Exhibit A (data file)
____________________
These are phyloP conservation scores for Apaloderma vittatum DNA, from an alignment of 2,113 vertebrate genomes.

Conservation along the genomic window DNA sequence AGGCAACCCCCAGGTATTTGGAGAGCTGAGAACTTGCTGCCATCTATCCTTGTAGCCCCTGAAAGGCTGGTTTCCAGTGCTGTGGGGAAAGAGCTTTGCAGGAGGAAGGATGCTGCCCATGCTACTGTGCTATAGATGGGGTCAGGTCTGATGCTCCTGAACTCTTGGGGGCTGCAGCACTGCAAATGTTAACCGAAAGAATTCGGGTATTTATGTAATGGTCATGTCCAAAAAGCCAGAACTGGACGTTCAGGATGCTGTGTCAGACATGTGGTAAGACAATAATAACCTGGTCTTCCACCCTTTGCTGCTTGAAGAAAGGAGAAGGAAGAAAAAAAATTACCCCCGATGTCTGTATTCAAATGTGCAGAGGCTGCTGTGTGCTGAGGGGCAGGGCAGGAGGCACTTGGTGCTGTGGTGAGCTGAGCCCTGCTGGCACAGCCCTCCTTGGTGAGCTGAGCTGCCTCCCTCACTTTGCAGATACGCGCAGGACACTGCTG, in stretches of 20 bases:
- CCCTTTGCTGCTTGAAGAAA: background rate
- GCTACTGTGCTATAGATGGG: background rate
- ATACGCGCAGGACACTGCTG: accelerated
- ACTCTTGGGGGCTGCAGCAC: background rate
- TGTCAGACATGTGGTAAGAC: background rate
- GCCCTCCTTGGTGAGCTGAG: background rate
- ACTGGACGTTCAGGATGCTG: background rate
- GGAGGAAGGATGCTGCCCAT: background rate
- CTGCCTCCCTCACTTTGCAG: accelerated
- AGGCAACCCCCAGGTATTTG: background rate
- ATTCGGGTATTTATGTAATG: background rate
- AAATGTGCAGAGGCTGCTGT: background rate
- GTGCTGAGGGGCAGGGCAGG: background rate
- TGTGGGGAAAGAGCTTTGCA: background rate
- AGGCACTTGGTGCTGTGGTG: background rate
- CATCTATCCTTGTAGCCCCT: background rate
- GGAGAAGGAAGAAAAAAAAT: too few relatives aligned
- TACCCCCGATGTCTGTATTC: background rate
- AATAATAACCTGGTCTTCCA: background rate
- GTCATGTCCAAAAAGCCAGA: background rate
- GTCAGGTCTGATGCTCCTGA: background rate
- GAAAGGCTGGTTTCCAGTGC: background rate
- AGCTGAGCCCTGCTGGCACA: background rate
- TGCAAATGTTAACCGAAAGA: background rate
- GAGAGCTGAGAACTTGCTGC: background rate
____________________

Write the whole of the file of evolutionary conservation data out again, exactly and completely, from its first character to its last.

These are phyloP conservation scores for Apaloderma vittatum DNA, from an alignment of 2,113 vertebrate genomes.

Conservation along the genomic window DNA sequence AGGCAACCCCCAGGTATTTGGAGAGCTGAGAACTTGCTGCCATCTATCCTTGTAGCCCCTGAAAGGCTGGTTTCCAGTGCTGTGGGGAAAGAGCTTTGCAGGAGGAAGGATGCTGCCCATGCTACTGTGCTATAGATGGGGTCAGGTCTGATGCTCCTGAACTCTTGGGGGCTGCAGCACTGCAAATGTTAACCGAAAGAATTCGGGTATTTATGTAATGGTCATGTCCAAAAAGCCAGAACTGGACGTTCAGGATGCTGTGTCAGACATGTGGTAAGACAATAATAACCTGGTCTTCCACCCTTTGCTGCTTGAAGAAAGGAGAAGGAAGAAAAAAAATTACCCCCGATGTCTGTATTCAAATGTGCAGAGGCTGCTGTGTGCTGAGGGGCAGGGCAGGAGGCACTTGGTGCTGTGGTGAGCTGAGCCCTGCTGGCACAGCCCTCCTTGGTGAGCTGAGCTGCCTCCCTCACTTTGCAGATACGCGCAGGACACTGCTG, in stretches of 20 bases:
- CCCTTTGCTGCTTGAAGAAA: background rate
- GCTACTGTGCTATAGATGGG: background rate
- ATACGCGCAGGACACTGCTG: accelerated
- ACTCTTGGGGGCTGCAGCAC: background rate
- TGTCAGACATGTGGTAAGAC: background rate
- GCCCTCCTTGGTGAGCTGAG: background rate
- ACTGGACGTTCAGGATGCTG: background rate
- GGAGGAAGGATGCTGCCCAT: background rate
- CTGCCTCCCTCACTTTGCAG: accelerated
- AGGCAACCCCCAGGTATTTG: background rate
- ATTCGGGTATTTATGTAATG: background rate
- AAATGTGCAGAGGCTGCTGT: background rate
- GTGCTGAGGGGCAGGGCAGG: background rate
- TGTGGGGAAAGAGCTTTGCA: background rate
- AGGCACTTGGTGCTGTGGTG: background rate
- CATCTATCCTTGTAGCCCCT: background rate
- GGAGAAGGAAGAAAAAAAAT: too few relatives aligned
- TACCCCCGATGTCTGTATTC: background rate
- AATAATAACCTGGTCTTCCA: background rate
- GTCATGTCCAAAAAGCCAGA: background rate
- GTCAGGTCTGATGCTCCTGA: background rate
- GAAAGGCTGGTTTCCAGTGC: background rate
- AGCTGAGCCCTGCTGGCACA: background rate
- TGCAAATGTTAACCGAAAGA: background rate
- GAGAGCTGAGAACTTGCTGC: background rate